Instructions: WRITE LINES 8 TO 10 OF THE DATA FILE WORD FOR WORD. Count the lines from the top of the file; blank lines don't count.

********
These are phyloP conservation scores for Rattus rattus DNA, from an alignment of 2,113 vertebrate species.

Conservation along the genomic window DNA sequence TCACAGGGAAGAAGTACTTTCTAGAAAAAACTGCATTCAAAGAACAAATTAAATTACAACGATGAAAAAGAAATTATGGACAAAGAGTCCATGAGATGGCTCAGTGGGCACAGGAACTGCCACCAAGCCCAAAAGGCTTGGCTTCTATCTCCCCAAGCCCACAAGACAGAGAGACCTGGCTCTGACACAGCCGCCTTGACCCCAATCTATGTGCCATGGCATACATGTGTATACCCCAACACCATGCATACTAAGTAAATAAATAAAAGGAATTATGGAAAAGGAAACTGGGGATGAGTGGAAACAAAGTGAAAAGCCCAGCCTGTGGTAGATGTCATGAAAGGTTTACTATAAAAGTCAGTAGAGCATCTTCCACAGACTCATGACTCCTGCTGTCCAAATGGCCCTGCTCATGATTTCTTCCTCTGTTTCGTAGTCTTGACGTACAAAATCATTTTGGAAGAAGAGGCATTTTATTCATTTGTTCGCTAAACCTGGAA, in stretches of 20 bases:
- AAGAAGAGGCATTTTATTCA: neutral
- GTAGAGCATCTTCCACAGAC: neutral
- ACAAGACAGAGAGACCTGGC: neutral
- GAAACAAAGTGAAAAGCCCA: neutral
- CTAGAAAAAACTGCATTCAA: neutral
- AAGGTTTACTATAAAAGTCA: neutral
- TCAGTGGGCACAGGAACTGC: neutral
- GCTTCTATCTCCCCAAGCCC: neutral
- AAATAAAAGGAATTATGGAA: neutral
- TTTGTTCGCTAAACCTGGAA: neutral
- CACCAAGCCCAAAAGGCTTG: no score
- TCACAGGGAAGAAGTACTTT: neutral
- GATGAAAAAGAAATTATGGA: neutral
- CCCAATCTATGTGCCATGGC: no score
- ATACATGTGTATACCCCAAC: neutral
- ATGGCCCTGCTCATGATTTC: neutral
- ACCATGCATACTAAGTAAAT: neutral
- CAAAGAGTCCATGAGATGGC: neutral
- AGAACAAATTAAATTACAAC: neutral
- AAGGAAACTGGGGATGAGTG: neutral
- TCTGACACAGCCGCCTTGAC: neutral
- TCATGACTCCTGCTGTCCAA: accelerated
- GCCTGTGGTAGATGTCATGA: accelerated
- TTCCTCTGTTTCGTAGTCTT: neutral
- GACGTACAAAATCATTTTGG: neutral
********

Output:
- AAGGTTTACTATAAAAGTCA: neutral
- TCAGTGGGCACAGGAACTGC: neutral
- GCTTCTATCTCCCCAAGCCC: neutral